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Yateswell

Nosler 40 gr. lead free bt bullet

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Hey Guys, I'm using the Nosler 40gr. lead free BT bullet with 24.9 gr. of IMR 4895 as my coyote load but I've had 2 coyotes got shot at about 30 yards and were able to run away. This could be my part of poor shot placement, but I'm thinking at 30 yards, this load (any load for that matter) should do some serious damage. What's your experience on this bullet? Should I change to heavier bullet? Or should I try a different powder? I've heard good thing about H322 (nosler's website also has a load data for it), Thanks in advance.

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Are you shooting a 223?The 40 gr Nosler with 38 gr of H380 works like a charm in my 22-250 Remington. :smiley-innocent-halo-yellow:

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I am ASSUMING you are talking about a 223? If so, that is usually a very light load. Usually... as of course each rifle is different. In any case, that really would not matter anyhow, but just mentioning.There are only 2 reasons for failing to kill an animal quickly. Poor hits & poor bullets. In this case it could be either one or both. Even Nosler has told us, their 40gr non lead is not a coyote round & will disintegrate quickly upon, or shortly after impact.With that said, our gang has killed 4 or 5(?) coyotes with that bullet in both the 223 & 22-250, all with good results. BUT, that is a very limited number of kills to draw any conclusions with IMO. Just a limited guidline is all. I personally HATE all non lead bullets, mostly due to what Barnes has done to us, and the fact that no one has yet PROVEN a single Condor has died from lead poisioning. More political corruption that is alive & well in nearly every area of our society & leaders.My :smiley-innocent-halo-yellow: Frank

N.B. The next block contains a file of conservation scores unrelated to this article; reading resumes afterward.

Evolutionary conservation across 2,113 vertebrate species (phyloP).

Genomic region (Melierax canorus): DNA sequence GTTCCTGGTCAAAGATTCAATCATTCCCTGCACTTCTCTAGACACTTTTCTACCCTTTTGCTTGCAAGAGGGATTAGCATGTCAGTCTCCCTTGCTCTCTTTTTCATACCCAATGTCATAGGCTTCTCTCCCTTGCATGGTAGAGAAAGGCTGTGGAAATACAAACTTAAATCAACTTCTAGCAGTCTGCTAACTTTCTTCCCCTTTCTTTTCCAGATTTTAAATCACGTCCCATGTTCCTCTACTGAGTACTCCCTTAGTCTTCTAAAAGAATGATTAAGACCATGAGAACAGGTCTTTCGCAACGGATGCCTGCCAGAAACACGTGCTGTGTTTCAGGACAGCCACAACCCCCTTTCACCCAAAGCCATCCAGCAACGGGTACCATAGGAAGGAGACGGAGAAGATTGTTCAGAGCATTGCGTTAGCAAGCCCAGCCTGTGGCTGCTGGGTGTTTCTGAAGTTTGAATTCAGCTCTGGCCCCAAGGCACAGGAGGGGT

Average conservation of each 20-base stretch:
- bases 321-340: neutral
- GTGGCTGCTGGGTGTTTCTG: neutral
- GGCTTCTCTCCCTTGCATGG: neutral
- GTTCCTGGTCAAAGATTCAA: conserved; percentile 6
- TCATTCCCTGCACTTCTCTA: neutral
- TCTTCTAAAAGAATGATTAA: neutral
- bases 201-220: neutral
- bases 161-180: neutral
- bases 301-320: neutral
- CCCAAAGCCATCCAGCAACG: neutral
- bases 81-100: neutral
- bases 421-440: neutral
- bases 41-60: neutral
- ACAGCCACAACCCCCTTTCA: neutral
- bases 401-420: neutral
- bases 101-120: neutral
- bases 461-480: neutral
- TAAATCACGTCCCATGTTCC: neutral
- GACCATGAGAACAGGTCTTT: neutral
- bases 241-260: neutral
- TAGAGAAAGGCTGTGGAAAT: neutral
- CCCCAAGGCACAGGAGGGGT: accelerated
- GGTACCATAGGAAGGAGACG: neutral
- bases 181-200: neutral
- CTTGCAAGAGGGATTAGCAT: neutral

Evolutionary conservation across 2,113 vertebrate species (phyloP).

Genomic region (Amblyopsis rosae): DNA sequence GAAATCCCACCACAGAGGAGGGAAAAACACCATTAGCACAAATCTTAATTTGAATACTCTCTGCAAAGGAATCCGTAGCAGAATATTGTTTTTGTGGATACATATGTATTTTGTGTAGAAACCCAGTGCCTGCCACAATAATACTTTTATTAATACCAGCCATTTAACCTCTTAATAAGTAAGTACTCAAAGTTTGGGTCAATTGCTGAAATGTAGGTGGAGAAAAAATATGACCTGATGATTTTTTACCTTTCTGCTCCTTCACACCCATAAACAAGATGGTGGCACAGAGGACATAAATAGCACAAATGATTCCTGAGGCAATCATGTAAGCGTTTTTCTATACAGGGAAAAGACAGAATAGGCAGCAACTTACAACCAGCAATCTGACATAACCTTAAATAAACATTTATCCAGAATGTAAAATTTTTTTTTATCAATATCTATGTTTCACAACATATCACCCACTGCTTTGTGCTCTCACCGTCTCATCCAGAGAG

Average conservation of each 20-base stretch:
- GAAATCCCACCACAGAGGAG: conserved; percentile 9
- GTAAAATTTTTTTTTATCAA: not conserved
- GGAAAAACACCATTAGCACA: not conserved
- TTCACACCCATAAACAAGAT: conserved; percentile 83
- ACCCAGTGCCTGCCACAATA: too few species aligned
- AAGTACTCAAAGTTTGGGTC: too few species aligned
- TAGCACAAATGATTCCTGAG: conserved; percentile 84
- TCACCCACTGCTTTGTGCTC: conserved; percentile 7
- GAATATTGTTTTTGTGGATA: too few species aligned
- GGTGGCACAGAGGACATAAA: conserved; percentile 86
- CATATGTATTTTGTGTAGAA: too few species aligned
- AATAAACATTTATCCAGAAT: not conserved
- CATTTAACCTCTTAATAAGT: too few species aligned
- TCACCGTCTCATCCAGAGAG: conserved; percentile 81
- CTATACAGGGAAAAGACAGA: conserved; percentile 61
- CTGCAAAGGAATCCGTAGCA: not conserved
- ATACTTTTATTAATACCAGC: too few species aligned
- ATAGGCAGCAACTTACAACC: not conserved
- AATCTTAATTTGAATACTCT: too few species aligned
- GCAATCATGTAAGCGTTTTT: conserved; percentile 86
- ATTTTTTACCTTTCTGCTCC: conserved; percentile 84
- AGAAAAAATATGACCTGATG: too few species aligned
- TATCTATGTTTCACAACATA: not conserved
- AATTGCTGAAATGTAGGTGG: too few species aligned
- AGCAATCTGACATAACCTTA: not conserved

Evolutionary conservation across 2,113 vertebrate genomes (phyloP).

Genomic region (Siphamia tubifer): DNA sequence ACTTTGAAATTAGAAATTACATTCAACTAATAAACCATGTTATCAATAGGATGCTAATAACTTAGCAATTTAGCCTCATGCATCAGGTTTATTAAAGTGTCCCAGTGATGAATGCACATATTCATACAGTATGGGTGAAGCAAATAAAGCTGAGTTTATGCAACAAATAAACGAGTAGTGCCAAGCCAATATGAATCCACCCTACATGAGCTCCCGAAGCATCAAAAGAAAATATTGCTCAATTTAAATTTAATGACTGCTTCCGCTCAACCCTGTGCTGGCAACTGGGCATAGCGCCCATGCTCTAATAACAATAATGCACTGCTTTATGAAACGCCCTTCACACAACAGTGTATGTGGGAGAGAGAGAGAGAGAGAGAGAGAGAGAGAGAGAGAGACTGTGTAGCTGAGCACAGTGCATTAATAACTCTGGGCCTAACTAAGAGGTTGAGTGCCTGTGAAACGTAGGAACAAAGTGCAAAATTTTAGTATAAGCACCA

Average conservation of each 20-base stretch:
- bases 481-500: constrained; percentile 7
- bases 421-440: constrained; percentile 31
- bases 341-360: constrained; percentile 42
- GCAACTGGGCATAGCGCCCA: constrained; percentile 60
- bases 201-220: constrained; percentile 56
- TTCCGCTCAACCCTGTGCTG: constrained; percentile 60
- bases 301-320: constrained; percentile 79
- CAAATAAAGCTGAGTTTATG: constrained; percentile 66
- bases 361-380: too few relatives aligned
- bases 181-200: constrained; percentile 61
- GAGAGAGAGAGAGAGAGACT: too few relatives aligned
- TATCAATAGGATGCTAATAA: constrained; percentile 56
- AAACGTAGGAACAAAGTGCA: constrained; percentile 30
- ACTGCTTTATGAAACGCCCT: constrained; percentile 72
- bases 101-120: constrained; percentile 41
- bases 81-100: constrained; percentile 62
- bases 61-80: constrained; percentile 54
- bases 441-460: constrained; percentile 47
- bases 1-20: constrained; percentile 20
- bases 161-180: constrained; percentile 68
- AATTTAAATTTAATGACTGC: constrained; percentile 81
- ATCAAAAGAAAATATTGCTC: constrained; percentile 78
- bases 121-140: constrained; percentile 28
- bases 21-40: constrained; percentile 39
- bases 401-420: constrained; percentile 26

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I hate non lead bullet too, but I don't have much choice, the non-lead bang is not going away. Anyone has good result with Hornady non-lead bullet?

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I hate non lead bullet too, but I don't have much choice, the non-lead bang is not going away
Yep, exactly, and is why I (& everyone else) have to use the non lead for the times we hunt the buzzard zone. Fortunatelyl, I also hunt (lead) areas.
^^^ you don't like to shoot Barnes?
For me, only as a last resort &/or absoultely HAVE to. Again, "mostly" due to what they did to us. Besides, in the smaller 224 cal with faster twists for example, they are a pain in the arzz to get them to shoot "accurately", especially consistently. Near impossible would be more correct. They do not get (too much/lol) of my $$.